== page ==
Atlanta News First requests public release of special grand jury report
The report, finalized on Jan. 9, was the result of an investigation into possible interference in Georgia’s 2020 presidential election.
ATLANTA, Ga. (Atlanta News First) - Atlanta News First is joining media organizations from Georgia, and across the country, to request the public release of the final Fulton County Special Grand Jury report on possible election interference in the state’s 2020 presidential election.
WATCH LIVE: Hearing over release of special grand jury report
The report, which was finalized on Jan. 9, was the result of an eight-month investigation into possible interference in Georgia’s 2020 presidential election.
Several high profile current and former members of the state and federal government testified privately with their accounts of what happened during Georgia’s 2020 election process, which included allegations of election fraud - and most notably then-President Donald Trump - calling Georgia Secretary of State Brad Raffensperger asking him to find enough votes to reverse his election defeat.
Fulton County Superior Court Judge Robert McBurney, who oversaw the panel, wrote in a two-page order that the special grand jury recommended its report be made public.
A Tuesday hearing is scheduled to determine whether all or part of the report should be released.
“On the morning of Wednesday, November 4, 2020 – the day after Georgia citizens had finished casting their votes in the 2020 Presidential Election – the focus of the nation turned to Georgia,” the brief’s introduction said. “As poll workers continued to tabulate votes, it became clear that, by the narrowest margins, the voting results in Georgia and a small group of other states would determine the outcome of the Presidential election. In the days and weeks that followed, enormous controversy and confusion descended on the State.
“Without credible evidence, an array of public officials, paid advocates, and private citizens spread allegations that voting fraud had been rampant in Georgia. The claims of fraud were aimed with particular force at Fulton County where, for example, routine video of vote counting at a tabulating center was mischaracterized as illegal ballot stuffing using a ‘suitcase’ of fake ballots.
“As pressure mounted in the weeks that followed, then-sitting President Donald J. Trump made a recorded telephone call to Georgia’s Secretary of State asking for the assistance of the Secretary’s Office to “find” more than 11,000 votes. These and many other events from the post-election time-period have raised serious questions about whether the State’s election system was subjected to a premeditated attempt to distort the results of the Presidential election.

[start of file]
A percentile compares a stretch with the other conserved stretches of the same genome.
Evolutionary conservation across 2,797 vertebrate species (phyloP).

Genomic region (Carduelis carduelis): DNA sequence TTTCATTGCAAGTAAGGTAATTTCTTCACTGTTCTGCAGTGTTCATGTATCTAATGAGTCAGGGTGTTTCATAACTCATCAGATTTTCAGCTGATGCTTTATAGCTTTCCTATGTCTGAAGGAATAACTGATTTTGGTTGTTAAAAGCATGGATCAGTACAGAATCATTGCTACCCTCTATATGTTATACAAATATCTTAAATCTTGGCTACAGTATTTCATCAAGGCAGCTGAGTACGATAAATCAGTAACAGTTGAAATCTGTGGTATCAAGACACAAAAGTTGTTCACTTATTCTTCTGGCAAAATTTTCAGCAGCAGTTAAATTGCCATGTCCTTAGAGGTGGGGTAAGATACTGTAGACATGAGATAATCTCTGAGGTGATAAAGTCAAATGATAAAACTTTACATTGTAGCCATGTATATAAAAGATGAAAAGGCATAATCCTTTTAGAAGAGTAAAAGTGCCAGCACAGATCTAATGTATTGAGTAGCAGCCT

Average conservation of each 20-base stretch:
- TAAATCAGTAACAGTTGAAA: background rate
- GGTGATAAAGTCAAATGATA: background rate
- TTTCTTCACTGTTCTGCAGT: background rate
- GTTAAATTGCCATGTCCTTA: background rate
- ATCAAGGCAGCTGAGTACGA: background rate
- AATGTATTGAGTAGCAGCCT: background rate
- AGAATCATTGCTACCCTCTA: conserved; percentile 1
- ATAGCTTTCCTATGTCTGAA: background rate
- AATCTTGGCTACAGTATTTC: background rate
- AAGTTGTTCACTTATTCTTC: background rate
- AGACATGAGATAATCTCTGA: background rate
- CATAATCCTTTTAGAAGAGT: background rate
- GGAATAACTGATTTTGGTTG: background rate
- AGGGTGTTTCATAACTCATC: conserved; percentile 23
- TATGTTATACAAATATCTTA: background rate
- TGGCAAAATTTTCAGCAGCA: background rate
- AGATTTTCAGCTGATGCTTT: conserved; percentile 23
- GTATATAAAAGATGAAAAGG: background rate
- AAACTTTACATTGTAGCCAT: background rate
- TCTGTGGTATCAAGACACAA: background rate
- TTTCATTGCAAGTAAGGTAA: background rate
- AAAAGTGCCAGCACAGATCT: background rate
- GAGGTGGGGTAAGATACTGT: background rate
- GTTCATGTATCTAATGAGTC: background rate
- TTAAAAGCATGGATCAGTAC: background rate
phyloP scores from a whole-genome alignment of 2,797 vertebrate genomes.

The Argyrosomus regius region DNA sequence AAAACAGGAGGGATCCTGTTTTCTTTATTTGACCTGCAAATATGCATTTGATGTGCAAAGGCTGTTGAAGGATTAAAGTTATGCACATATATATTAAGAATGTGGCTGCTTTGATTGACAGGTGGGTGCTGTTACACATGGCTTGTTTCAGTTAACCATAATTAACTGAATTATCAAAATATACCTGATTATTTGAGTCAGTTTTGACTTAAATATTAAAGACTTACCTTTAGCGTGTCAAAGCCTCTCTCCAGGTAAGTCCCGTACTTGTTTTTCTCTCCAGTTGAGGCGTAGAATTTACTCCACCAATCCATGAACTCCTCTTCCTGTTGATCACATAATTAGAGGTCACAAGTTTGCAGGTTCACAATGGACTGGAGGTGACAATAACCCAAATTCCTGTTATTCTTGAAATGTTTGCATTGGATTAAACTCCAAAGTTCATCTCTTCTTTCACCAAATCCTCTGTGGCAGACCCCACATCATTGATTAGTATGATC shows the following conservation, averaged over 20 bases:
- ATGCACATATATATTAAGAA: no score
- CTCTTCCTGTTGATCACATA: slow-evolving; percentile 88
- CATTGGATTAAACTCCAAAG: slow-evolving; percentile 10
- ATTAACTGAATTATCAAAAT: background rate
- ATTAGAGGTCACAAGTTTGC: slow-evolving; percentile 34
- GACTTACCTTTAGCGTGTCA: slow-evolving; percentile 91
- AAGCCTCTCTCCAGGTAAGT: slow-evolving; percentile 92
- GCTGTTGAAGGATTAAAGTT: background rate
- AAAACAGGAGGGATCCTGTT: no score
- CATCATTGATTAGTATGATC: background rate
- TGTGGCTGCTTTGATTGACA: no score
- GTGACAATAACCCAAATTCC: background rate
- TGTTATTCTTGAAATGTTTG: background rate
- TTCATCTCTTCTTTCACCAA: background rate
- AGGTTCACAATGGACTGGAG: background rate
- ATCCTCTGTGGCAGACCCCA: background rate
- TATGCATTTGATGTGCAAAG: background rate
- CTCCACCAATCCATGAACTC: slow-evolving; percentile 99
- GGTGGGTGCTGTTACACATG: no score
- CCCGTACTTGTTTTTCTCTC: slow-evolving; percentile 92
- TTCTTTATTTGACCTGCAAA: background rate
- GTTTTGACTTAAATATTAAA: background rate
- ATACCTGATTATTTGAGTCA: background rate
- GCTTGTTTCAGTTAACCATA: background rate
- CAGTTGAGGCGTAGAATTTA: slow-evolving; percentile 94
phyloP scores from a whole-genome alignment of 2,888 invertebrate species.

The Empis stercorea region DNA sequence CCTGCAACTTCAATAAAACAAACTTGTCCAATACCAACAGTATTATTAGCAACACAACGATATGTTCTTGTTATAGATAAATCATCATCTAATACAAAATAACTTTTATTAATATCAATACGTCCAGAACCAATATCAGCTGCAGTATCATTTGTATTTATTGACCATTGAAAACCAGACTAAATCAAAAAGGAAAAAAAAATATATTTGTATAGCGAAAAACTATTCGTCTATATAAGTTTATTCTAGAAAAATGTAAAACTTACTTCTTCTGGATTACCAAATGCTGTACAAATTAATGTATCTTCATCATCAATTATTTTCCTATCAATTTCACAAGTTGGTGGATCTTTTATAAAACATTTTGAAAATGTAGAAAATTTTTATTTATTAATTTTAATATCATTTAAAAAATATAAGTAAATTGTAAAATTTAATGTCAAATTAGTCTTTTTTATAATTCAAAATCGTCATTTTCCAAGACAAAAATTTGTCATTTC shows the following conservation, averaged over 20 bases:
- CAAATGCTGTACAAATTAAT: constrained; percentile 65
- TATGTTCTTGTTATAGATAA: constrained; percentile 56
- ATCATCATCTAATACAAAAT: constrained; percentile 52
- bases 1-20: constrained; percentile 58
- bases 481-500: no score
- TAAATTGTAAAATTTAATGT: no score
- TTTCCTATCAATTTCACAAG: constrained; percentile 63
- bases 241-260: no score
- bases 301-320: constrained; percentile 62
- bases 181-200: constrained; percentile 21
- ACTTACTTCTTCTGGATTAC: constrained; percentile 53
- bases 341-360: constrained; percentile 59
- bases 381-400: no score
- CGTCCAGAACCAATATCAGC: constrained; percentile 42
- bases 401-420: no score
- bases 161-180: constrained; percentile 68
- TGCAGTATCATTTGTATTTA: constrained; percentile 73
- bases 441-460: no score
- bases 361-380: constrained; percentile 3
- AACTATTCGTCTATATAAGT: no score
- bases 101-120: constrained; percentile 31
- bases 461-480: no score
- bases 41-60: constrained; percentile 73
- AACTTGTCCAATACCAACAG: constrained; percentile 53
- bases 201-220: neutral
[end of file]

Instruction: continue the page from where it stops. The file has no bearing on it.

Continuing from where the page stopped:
“This question has been one of enormous public interest not just to Georgians, but also to citizens throughout the United States. The scale and scope of news organizations filing this brief reflect the profound public interest in this issue.”
Trump has accused Fulton County District Attorney Fani Willis of conducting a “strictly political witch hunt” as she pursues an investigation into alleged election interfering in the 2020 presidential vote count.
Last year, Willis opened a criminal investigation “into attempts to influence the administration of the 2020 Georgia General Election.” A special grand jury with subpoena power was seated in May at her request. In court filings last month, she alleged “a multi-state, coordinated plan by the Trump Campaign to influence the results of the November 2020 election in Georgia and elsewhere.”
Trump also has defended his now-famous phone call with Georgia Secretary of State Brad Raffensperger a few days after the last presidential election.
Back in June, Raffensperger told a congressional committee investigating the Jan. 6, 2021, attack on the U.S. Capitol that Trump’s claims of 2020 election fraud “were false.”
Georgia’s secretary of state, along with Gabriel Sterling, the office’s chief operating officer, appeared before the Democrat-led House Select Committee when the commission resumed its round of nationally televised public hearings.
Raffensperger told the committee the Nov. 6, 2020, election went “remarkably smooth,” with average ballot-casting wait times between two to three minutes statewide.
“I felt we had a successful election,” Raffensperger said.
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